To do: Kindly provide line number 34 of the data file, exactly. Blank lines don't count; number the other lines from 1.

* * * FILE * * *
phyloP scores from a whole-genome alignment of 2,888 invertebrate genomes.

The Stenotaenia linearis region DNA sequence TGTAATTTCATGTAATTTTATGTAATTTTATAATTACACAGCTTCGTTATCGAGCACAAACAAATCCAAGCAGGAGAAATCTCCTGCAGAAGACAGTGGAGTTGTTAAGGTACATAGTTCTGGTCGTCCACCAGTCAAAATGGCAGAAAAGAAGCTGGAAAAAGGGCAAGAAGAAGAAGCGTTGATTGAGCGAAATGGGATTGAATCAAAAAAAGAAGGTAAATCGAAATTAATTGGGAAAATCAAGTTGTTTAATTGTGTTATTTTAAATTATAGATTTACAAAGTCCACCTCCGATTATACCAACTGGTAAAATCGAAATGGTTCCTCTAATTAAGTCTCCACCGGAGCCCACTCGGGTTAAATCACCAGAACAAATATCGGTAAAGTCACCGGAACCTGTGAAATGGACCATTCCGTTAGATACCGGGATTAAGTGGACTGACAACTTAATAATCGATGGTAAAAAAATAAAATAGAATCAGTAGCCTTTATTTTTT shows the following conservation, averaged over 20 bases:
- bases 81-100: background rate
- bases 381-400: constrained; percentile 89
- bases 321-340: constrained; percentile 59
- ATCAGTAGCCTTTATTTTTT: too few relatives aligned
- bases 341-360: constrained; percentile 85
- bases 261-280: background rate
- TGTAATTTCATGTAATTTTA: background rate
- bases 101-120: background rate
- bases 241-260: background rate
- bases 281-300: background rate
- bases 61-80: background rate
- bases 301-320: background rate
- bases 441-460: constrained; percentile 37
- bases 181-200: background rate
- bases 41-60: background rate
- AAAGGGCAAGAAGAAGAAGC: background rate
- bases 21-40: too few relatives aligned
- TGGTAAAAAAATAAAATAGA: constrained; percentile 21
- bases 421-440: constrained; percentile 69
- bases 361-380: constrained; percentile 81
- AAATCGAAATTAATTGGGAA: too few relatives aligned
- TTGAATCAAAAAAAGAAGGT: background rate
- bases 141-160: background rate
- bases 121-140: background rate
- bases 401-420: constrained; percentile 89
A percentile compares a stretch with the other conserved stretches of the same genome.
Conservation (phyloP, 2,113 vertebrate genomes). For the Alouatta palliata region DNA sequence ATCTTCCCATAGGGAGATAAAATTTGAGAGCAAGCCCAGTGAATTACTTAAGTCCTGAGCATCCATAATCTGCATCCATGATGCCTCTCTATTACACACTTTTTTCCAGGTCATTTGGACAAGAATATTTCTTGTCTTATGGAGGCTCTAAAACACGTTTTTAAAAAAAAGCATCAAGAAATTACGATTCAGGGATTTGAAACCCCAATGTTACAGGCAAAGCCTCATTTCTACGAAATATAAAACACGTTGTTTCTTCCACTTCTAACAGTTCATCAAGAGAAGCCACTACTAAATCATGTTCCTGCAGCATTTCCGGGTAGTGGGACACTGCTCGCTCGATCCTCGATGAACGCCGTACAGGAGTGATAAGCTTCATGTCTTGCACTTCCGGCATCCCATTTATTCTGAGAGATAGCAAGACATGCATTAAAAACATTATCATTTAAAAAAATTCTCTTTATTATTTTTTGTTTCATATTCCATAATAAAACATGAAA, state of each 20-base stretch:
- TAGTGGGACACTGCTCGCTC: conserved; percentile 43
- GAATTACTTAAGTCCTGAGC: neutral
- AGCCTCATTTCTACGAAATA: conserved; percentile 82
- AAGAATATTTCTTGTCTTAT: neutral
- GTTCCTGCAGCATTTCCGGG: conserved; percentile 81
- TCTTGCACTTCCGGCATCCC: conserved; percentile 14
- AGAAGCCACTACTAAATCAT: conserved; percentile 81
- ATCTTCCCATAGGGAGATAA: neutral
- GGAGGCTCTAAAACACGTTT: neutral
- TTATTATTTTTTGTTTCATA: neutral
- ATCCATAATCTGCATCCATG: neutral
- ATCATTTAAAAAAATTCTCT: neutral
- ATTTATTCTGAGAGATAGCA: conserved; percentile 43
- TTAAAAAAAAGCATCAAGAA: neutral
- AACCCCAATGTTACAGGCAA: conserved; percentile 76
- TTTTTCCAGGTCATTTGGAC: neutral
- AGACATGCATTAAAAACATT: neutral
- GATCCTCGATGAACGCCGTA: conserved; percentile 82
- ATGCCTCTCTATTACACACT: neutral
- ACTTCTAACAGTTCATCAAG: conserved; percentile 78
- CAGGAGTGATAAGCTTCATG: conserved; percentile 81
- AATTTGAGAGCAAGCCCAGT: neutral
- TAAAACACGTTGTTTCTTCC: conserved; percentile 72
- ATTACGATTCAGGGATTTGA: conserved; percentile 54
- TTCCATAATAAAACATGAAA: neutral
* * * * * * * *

- GTTCCTGCAGCATTTCCGGG: conserved; percentile 81